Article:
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Thread: Wild Camping/Hiking Newbie - Need Some Advice

  1. #11
    Moderator & Poshcrafter™ Martin's Avatar
    Join Date
    Nov 2010
    My recommended kit list for one night and two days hiking would be:

    Sleeping bag
    Sleep mat
    Stove with fuel and fire steel to light it. If you're taking a Trangia, there is no need to carry all the pans as they are all extra weight.
    Billy (if you're not taking the Trangia)
    Cup if you really must have a hot drink, otherwise drink out of the bottle.
    First aid kit (basic to control bleeding, maybe some pain killers but not much else unless you are trained to use it)
    Map and compass and someone who knows how to use both
    Water carrier (the lighter the better)
    Toilet paper and a trowel for use in emergency
    Food and water or water purification if there will be a reliable source of clean water.
    Emergency rations to be used only in an emergency!!!
    Small pocket knife. No need for a survival knife or survival tool or multi-tool as they are all extra weight.

    In my very humble opinion (and from bitter experience) you are out there to enjoy the walk and the camping, not to lug around a load of kit you probably won't need.

    When you get home, go through your kit and look at all the stuff you didn't use (except for the emergency kit). Take it out and don't take it next time.

    Please let us know how you get on.

    Sometimes your joy is the source of your smile, but sometimes your smile can be the source of your joy.

  2. #12
    Tribal Elder ADz's Avatar
    Join Date
    Jul 2012
    Hull, East Yorkshire
    Thanks Martin.

    When I was first looking into getting into hiking/wild camping I was quite interested in going as light as possible so I was going to do my own hobo stove set (tin can,shelf,penny stove etc). I then opted to get a Pocket Stove which i was going to use with a penny stove or twigs and my Crusader Mug. Even though I did purchase the Pocket Stove I have now since got a Trangia set which although obviously takes up more space it is however quite light and very useful. As I am only just getting into this I think I'll take/try both on my first few trips until I decide which style of kit I prefer and probably take one or other depending on how long I'm going for or what type of location etc.

    I have just added these to my wish list on ebay which I'll be be buying in next few days unless you have better/cheaper alternatives...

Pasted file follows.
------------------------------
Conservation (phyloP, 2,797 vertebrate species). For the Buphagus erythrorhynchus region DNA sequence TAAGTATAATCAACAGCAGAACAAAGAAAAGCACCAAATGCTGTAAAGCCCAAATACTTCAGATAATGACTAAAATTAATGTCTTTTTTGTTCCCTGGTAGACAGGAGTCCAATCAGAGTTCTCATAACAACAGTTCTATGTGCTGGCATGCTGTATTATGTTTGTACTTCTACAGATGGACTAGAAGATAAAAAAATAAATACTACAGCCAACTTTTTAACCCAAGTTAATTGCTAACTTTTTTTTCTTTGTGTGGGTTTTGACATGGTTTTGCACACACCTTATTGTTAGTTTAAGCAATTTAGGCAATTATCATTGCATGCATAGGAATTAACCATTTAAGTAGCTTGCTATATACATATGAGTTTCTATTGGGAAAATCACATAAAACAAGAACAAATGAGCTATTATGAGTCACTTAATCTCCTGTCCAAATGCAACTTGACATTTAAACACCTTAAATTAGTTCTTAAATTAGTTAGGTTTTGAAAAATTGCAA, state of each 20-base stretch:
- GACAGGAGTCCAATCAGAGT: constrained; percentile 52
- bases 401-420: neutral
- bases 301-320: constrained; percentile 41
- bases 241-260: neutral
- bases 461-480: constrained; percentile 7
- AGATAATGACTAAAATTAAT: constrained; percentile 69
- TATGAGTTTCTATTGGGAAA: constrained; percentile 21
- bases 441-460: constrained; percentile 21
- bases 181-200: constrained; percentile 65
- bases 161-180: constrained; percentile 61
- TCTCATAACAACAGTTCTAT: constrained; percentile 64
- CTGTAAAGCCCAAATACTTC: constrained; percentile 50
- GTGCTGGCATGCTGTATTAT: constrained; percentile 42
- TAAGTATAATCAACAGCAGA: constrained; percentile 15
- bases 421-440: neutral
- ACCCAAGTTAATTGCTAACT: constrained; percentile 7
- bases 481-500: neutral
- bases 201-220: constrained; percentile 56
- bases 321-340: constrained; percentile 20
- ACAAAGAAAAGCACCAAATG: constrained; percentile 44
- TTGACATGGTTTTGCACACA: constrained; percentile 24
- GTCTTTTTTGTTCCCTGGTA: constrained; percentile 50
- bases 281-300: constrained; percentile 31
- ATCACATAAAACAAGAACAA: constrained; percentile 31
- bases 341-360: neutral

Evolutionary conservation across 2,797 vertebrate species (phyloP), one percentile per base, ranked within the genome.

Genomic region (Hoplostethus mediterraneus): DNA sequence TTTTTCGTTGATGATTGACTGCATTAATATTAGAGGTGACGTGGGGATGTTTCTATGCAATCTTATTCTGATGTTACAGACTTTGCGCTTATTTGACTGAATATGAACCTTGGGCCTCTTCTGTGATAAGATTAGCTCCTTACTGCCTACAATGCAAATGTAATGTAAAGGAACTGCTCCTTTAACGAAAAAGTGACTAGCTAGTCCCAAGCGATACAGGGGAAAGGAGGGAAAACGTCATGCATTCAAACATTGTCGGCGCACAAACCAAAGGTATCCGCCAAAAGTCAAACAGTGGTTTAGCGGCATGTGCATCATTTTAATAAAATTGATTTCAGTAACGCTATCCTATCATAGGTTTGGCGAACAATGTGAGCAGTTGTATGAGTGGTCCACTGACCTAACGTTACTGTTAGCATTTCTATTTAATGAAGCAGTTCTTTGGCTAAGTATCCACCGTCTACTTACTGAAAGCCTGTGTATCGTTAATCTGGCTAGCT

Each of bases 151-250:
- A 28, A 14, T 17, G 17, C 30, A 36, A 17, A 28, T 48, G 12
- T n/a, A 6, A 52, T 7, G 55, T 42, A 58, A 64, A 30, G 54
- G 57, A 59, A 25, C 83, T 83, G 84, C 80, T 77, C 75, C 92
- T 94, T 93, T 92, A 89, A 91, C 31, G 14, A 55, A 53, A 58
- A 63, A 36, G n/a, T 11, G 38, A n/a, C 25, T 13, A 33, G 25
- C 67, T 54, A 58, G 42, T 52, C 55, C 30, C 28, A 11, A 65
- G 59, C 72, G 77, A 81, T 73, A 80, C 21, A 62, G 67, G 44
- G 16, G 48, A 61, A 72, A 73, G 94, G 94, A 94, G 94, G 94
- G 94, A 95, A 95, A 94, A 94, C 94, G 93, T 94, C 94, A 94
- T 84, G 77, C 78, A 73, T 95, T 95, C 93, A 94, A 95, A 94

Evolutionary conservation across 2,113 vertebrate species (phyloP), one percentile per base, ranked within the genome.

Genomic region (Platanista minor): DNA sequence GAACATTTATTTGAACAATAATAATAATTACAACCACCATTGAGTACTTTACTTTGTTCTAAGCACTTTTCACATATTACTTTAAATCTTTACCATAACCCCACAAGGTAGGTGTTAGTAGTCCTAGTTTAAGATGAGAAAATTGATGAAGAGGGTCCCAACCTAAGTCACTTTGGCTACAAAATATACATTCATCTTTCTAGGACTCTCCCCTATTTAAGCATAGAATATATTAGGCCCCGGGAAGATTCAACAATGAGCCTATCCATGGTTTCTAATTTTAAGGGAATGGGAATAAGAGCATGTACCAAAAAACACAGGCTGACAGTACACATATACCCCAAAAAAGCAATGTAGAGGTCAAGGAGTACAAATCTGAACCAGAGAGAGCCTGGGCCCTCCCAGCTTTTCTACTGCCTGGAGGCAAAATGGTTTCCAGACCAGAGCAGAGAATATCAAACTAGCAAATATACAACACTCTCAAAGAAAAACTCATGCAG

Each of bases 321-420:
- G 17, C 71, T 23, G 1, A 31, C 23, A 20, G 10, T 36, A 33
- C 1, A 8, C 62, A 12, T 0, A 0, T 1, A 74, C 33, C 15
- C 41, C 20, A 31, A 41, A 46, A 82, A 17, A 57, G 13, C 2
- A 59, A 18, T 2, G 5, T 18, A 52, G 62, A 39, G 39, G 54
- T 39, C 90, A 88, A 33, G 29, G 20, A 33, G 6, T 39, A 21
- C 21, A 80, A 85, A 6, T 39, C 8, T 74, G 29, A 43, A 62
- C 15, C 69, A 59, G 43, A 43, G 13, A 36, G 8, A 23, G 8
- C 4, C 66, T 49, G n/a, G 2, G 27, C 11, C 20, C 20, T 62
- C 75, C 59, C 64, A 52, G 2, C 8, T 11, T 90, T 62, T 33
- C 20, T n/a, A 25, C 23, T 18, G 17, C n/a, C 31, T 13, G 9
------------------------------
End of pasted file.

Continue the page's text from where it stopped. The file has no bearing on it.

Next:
Ill post a list/links of all my current items etc soon, some of which I wont be taking, see if anybody has any thoughts etc
    Last edited by ADz; 30-07-2012 at 11:20 PM.

  3. #13
    Samuel Hearne
    Join Date
    Sep 2011
    On a personal note i would make up my own first aid kit, sapper has provided a list of simple over the counter bits to put in which is a good start, get some basic first aid training if you have not been trained, if you do take some basic drugs make sure you know how to use them dosage, side effects ect.

  4. #14
    Join Date
    Mar 2011
    Don't buy a FAK... make your own you can buy bits and bobs from pound shops, pop it in a waterproof bag and voila.

    Avoid alcohol wipes, a nice bit of coal tar or carbolic soap never hurt

    The drugs/ preparations I mentioned are all over the counter meds which are perfectly safe if used when following the usage/dosage/indications/contraindications instructions supplied unless of course you have known allergies to NSAIDs/certain analgesics or the excipients in drugs.

    A simple aide memoire can be made up and laminated and added to your kit to remind you of dosages etc.

    As for First Aid training I know a very good company that can help you out with that

  5. #15
    Join Date
    Mar 2011
    Quote Originally Posted by jbrown14 View Post
    Looks like it's in the UK and the European Alps that it's 6 blasts. Well, I learned something today.
    Our reply here is 3 blasts / flashes although sometimes the lost folk have a habit of stopping when they hear it.

  6. #16
    Wanderer Likantropo's Avatar
    Join Date
    Sep 2012
    Honduras, Central America

    I don't know about there, but down here (Honduras), insects are a problem when you use a head torch. Bugs fly straight to your face. So I would suggest to use the head torch when under the tarp/shelter, and the hand torch when outside. But, like I said, probably that happens only in this tropical region, where some really big insects are flying at night.



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